When economists think about the role taxes play in an individual’s decision to work, they think about two things. There’s the “substitution effect,” where higher tax rates make you work less, because you keep less of every extra dollar you earn. But there’s also the “income effect,” in which higher tax rates make you work more, because you need to earn more to be able to live how you want to live, or retire when you want to retire. The question is which dominates: The desire to keep more of the money you make or the desire to have more money in total?

But Peter Diamond, the MIT economist who won the 2010 Nobel prize, thinks we’re asking the wrong question. In his view, we don’t much care whether lawyers work a few more hours, or whether CEOs can take home absurd compensation packages. In fact, we don’t primarily care about individuals at all. We care about businesses.

In particular, we care about young businesses. Start-ups. Recent research (pdf) shows that it’s young businesses, not small businesses, that are the real engines of job creation. So we want to make it as easy as possible for these businesses to succeed. And what businesses need to succeed and expand is access to the funds necessary to help them get started and then expand when they’re successful.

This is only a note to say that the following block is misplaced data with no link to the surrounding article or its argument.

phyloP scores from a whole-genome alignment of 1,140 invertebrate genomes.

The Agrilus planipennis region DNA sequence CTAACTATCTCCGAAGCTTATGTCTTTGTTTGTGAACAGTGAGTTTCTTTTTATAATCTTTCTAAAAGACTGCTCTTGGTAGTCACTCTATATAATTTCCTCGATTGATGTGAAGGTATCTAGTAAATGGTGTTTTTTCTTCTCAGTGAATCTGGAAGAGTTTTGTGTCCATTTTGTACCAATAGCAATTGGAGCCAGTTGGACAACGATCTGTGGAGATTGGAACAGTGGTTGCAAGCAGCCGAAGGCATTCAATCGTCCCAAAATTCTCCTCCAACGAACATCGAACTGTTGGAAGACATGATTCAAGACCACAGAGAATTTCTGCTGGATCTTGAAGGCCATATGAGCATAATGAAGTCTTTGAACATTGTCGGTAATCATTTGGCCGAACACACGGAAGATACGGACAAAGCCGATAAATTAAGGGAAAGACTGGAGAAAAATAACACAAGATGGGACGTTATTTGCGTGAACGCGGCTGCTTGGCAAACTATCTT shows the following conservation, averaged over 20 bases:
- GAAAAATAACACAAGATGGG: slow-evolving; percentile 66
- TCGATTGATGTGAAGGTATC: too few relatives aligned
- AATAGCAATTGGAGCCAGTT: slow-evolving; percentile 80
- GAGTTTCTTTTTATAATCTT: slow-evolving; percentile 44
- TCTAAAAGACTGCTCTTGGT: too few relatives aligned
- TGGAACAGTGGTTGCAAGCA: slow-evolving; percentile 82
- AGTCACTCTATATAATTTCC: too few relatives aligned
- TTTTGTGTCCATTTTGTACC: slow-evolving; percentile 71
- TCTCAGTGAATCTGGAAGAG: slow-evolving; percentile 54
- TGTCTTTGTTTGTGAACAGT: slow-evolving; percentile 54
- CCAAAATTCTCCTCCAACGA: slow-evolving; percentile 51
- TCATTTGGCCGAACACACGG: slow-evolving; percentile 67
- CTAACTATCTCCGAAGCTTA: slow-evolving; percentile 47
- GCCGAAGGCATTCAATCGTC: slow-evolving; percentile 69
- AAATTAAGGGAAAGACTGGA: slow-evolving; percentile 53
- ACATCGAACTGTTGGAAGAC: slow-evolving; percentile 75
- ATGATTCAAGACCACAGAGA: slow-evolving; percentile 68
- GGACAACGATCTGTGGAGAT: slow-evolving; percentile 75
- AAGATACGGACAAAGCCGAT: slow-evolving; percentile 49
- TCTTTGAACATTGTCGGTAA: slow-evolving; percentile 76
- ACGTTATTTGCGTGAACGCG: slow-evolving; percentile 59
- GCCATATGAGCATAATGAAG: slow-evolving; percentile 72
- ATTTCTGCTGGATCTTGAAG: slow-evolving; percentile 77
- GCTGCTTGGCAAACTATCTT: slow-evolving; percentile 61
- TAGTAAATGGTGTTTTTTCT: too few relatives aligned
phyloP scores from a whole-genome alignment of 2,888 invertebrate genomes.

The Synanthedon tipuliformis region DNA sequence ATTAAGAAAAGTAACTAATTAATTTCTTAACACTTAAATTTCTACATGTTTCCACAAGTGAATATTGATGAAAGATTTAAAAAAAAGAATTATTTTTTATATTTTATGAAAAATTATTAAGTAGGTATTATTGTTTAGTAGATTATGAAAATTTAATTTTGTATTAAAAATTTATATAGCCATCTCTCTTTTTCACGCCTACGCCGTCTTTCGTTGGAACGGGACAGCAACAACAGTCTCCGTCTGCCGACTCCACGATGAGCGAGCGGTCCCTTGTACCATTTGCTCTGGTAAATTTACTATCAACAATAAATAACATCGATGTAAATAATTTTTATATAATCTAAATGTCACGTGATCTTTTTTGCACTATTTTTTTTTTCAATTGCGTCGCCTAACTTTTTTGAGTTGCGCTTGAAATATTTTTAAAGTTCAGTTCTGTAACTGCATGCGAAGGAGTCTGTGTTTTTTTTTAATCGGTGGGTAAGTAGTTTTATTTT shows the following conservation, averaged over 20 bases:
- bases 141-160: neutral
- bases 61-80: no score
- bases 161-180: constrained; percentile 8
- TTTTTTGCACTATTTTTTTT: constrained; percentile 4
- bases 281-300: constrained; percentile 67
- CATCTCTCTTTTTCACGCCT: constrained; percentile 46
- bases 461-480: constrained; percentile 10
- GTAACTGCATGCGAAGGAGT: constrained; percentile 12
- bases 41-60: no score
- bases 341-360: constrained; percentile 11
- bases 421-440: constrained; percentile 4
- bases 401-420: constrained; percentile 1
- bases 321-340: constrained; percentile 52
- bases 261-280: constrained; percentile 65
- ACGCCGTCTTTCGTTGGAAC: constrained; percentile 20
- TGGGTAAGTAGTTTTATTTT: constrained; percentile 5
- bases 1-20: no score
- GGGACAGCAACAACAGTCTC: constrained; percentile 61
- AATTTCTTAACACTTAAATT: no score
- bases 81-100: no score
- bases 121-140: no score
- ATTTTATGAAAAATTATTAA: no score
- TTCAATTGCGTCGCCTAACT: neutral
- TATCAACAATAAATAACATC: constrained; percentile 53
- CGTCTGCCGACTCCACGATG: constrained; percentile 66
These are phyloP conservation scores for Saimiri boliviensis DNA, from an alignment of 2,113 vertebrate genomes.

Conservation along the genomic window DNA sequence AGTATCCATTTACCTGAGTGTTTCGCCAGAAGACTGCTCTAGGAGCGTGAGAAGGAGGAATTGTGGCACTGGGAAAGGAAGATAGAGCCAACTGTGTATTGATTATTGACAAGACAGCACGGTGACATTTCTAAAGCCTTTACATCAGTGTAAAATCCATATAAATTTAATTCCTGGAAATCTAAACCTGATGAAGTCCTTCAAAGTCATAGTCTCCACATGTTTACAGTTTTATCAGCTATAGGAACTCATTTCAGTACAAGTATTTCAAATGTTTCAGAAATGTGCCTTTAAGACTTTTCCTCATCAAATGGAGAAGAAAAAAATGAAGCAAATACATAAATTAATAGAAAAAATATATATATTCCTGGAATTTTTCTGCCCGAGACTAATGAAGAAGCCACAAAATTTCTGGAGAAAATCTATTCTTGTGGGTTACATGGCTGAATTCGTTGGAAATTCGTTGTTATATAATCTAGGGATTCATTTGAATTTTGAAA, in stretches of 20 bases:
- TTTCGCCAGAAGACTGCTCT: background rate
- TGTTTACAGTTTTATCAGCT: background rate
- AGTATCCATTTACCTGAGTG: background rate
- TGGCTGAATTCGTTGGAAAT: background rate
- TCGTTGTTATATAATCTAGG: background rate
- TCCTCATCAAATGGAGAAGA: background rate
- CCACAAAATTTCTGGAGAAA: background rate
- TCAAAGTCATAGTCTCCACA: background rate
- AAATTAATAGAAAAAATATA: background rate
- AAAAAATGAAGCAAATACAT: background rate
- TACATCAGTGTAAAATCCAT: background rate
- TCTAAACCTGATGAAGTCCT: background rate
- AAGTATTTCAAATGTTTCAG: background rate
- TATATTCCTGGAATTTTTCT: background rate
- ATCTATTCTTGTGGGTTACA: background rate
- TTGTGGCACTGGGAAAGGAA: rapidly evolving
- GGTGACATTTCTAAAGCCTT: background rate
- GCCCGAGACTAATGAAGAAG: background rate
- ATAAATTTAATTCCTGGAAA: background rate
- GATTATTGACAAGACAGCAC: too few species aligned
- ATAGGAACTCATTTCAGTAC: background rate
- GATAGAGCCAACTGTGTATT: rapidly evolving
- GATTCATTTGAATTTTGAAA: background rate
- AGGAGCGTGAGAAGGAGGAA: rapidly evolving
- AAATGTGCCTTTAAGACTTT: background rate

Big businesses, Diamond says, have little trouble borrowing money when they find a profitable investment opportunity. The same goes for wealthy people who want to start a business. But small businesses and not-so-wealthy entrepreneurs do. A lot of their initial capital comes from equity in their homes, or the savings of friends and family. And so Diamond argues that a more progressive tax code is better for growth because it puts more money in the hands of people who are currently “capital constrained.”

”Start-ups matter a lot,” says Diamond. “The question is, what limits start-ups? To a large extent, it’s issues around access to capital. So ask yourself who has trouble getting access to capital. High earners tend to have to high wealth. The rest of the population, however, has very little access to wealth outside of their housing. So if you want to encourage dynamism in the economy its more important to get money into their hands than to get it to those who already have a lot of wealth.”

In this telling, the focus of our conversation around taxes is all wrong. Republicans ask what a given tax rate will do to the “job creators.” Democrats ask whether a given distribution of taxes is “fair.” Diamond thinks we should be asking how many people we’re putting into a position to become job creators.

In a society where money pools at the top of the income distribution, a lot of folks who have a great idea won’t have the funding to making it a business, and so that business won’t have the opportunity to create jobs. When you focus only on the people who have the money to be job creators now, in other words, you miss all the people who would become job creators if they had access to more money.

Related: A rich guy’s case for (much) higher taxes.